A Detailed Timeline of St. Peter’s Basilica History!

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St. Peter’s Basilica is the holiest spot in Vatican City and a brilliant architectural marvel crafted by Renaissance architects.

It is visited by more than ten million people every year because of its sacred grounds under which the remains of St. Peter lay.

Visitors planning to explore this religious site in the city must know all about Rome’s ancient influence on this structure.

In this article, we’ll follow the timeline of the new Basilica’s historical mysteries and discover its construction’s backstory! 

A Quick Glance at the Timeline of the History of St. Peter’s Basilica Rome

64 CE: St. Peter faced crucifixion and was buried on Vatican Hill. 

181-322: Emperor Constantine commissioned the old St. Peter’s Basilica construction. 

333-1505: The Basilica became the most visited site for pilgrims worldwide. 

800: Charlemagne received his crown in the Old Basilica

1498-1499: Michelangelo constructed the La Pieta. 

1505: Pope Julius II demolished the old structure to craft a new Basilica. 

1506: New St. Peter’s Basilica construction started this year.

1626: Construction was complete. 

How did the Basilica get its Name? 

The Basilica was built to remember Jesus’s disciple, St. Peter, and was named after him as St. Peter’s Basilica.

His remains are buried under the ground on which the Church stands.

Pilgrims find this name fitting, as St. Peter guided the Christians in the Biblical stories, which is what the Church does today.

He became the Apostle’s leader after Jesus’s death and was the rock on which the Church stands.  

The scripture is made real in the Vatican City, as the Basilica stands over his remains! 

Nero’s Circus & the Great Fire of Rome

The History of the Basilica begins with the destruction of the land because of the Great Fire of Rome that burned for six days in 64 AD.

After much research, many historians, like Cassius Dio, suspect Emperor Nero was the one who set this fire.

He blamed the Christian sect for the blaze since they did not believe in the Roman Gods.

In 65 AD, Nero constructed his circus on the land of St. Peter’s Square, where the Basilica stands today.

He organized violent acts of persecution against the Christians in his circus as punishment for setting the fire.  

St. Peter the Apostle’s Death

Emperor Nero saw his chance and ordered the persecution of St. Peter in his circus, as he was against his Catholic teachings. 

St. Peter was to be murdered by crucifixion like Jesus was killed at the Mount of Golgotha.

In the Bible, Jesus predicted the death of Peter and let him know in advance to ensure he was prepared.

The saint did not find himself worthy of receiving the same punishment as Jesus and requested to be hung upside down on the cross instead.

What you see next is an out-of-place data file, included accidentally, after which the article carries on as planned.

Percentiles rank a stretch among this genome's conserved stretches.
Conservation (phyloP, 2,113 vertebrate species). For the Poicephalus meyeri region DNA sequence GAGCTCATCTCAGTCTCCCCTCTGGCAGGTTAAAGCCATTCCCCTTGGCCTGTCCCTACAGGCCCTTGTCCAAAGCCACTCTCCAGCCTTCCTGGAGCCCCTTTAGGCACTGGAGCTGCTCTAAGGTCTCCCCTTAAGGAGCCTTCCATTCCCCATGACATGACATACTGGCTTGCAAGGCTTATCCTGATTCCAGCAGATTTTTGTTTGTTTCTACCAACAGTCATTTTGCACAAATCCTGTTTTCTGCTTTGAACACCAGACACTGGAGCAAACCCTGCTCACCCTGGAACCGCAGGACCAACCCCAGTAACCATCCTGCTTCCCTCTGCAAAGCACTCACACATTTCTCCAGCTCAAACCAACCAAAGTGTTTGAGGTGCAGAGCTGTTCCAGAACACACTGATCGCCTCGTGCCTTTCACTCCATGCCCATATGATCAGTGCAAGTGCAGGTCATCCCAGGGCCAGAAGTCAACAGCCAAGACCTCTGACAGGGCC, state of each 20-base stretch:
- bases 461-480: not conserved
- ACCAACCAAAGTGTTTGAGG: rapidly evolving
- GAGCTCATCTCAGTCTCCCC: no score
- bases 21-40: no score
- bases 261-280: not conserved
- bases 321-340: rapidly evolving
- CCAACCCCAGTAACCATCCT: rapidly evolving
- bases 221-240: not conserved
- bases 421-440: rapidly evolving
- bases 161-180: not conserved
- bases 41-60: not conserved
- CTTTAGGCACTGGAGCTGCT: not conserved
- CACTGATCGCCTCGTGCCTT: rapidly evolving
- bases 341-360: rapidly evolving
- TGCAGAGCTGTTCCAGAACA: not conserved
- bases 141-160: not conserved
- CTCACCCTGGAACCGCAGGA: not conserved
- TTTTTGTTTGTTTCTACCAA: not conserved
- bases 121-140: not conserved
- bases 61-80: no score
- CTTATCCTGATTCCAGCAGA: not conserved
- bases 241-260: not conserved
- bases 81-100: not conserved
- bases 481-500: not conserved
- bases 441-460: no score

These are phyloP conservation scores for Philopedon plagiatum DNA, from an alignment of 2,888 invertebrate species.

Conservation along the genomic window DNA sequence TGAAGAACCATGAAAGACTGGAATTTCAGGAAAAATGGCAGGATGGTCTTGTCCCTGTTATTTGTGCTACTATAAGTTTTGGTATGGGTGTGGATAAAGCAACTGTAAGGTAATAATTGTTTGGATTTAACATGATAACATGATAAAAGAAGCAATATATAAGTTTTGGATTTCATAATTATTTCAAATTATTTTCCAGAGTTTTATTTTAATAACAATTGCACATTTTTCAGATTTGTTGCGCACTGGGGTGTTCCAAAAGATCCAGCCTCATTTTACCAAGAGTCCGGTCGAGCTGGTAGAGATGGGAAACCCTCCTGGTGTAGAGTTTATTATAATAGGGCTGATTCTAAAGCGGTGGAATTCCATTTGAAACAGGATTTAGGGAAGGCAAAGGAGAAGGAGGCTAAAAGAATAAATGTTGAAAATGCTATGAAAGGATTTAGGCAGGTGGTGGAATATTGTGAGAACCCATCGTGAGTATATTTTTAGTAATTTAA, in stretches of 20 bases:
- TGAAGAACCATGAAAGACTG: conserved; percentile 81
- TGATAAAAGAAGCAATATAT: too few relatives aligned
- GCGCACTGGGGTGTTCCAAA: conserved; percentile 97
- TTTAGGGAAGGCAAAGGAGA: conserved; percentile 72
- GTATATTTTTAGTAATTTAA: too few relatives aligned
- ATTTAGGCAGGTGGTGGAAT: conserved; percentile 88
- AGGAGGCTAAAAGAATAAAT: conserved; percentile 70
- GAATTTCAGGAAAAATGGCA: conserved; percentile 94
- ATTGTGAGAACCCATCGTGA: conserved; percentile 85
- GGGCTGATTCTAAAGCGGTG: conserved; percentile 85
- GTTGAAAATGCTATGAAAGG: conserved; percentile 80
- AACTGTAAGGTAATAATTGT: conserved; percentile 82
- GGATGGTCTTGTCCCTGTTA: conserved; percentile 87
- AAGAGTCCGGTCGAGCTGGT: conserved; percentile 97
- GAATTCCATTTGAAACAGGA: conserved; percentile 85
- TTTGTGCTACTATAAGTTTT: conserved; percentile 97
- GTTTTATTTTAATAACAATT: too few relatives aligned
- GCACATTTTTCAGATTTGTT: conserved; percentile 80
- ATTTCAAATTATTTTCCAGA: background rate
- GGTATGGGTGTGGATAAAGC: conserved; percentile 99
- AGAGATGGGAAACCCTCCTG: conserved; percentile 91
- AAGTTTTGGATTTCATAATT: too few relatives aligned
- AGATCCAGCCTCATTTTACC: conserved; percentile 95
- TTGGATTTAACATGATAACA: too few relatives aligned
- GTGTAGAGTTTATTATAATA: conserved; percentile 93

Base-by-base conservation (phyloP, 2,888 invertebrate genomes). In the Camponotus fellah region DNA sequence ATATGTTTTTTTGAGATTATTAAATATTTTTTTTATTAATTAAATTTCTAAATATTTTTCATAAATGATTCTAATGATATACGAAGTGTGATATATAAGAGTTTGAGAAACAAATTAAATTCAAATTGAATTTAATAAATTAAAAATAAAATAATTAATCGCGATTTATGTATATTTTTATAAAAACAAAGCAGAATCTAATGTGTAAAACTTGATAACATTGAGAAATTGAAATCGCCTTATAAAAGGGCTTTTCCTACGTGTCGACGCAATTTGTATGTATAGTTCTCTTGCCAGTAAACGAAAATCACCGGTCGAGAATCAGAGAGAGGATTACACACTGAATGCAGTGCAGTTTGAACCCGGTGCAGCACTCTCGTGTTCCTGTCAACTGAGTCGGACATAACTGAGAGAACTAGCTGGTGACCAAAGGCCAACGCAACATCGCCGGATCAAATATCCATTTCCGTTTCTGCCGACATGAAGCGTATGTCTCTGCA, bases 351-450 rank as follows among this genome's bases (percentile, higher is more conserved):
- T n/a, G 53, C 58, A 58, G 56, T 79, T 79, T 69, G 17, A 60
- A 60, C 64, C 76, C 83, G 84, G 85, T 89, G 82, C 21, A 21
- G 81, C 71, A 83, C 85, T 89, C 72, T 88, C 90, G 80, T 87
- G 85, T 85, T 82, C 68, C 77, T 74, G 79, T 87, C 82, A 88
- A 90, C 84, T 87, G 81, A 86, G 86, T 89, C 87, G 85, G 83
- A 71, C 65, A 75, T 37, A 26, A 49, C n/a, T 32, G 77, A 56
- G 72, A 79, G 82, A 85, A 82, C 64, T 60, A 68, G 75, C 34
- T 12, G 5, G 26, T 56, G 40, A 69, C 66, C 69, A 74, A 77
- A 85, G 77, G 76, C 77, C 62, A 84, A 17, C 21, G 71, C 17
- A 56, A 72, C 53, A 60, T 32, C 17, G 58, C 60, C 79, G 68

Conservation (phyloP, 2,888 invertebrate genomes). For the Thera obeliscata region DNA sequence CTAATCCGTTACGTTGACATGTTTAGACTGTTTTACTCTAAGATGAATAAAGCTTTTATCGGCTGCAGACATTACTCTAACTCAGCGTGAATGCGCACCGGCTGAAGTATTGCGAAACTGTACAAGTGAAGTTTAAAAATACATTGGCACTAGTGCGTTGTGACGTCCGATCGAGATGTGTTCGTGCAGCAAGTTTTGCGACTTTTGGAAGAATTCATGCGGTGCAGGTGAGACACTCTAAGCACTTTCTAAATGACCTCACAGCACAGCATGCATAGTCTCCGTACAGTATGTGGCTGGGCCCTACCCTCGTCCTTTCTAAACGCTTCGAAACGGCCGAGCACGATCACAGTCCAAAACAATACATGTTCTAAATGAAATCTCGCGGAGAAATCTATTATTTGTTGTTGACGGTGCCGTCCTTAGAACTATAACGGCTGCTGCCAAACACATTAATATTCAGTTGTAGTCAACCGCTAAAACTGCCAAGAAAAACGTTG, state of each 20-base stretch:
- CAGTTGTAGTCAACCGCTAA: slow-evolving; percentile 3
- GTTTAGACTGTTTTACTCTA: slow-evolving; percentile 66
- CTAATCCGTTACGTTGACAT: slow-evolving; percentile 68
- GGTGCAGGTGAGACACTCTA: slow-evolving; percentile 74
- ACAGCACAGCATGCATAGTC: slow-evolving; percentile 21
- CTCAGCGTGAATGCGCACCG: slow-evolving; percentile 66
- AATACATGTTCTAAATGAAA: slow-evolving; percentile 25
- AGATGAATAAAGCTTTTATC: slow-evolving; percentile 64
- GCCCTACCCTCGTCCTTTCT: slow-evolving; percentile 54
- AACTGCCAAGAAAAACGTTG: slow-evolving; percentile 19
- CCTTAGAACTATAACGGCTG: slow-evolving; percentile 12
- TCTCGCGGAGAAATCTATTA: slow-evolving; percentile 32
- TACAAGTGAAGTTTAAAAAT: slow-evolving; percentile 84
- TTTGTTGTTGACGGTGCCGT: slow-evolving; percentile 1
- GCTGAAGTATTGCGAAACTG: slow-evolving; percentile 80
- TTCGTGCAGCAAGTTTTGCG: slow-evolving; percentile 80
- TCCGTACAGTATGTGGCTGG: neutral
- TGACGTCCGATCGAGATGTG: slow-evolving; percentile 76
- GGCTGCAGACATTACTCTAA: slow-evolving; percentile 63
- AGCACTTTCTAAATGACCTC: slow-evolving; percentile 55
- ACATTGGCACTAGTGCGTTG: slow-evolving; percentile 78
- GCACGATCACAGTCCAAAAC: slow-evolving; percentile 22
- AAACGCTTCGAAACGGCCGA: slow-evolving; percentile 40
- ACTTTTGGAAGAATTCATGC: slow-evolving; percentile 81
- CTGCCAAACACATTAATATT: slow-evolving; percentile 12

This is because he betrayed Jesus three times before he was crucified.

Nero’s Circus, whose land now belongs to the St. Peter’s Basilica, was where St. Peter was crucified and is considered a sacred place. 

The Vatican Necropolis

The Vatican Necropolis stood almost 12 meters beside Nero’s Circus, which is not the land of St. Peter’s Basilica. 

During imperial times, strict rules demanded that people bury their loved ones outside the city grounds.

In this period, the Necropolis was a spot where bodies were kept in sarcophagi, or ashes remained in urns underground. 

To hide the complete body of such an important saint, his catholic followers decided to keep his body in the Necropolis.

They could not afford any lavish burial coffins, so they buried him in the Necropolis, with a few terracotta tiles to form a roof-like shape over it. 

This secret spot is the only reason you can still see the remains of St. Peter in the Papal Tombs of the Vatican today! 

On a guided Papal Tombs tour, visitors can also see the remains of 91 Popes and some members of the Royal family in the Necropolis of the Vatican City.

Construction of the Trophy of Gaius

Since the number of pilgrims visiting the site grew rapidly in 150 CE, the Church decided to mark the site of St. Peter’s Tomb with a monument.

The monument standing on top of the tomb became known as the Trophy of Gaius!

Gaius crafted the monument to look like a Roman Aedicula, which was usually constructed to worship Lares, who protected houses and families.

He was a scholar of Catholic studies who believed that Rome was special and should be the holy land of the religion. 

The structure was so large that a priest could stand on it to say the holy mass and the area surrounding the monument was used to baptize children.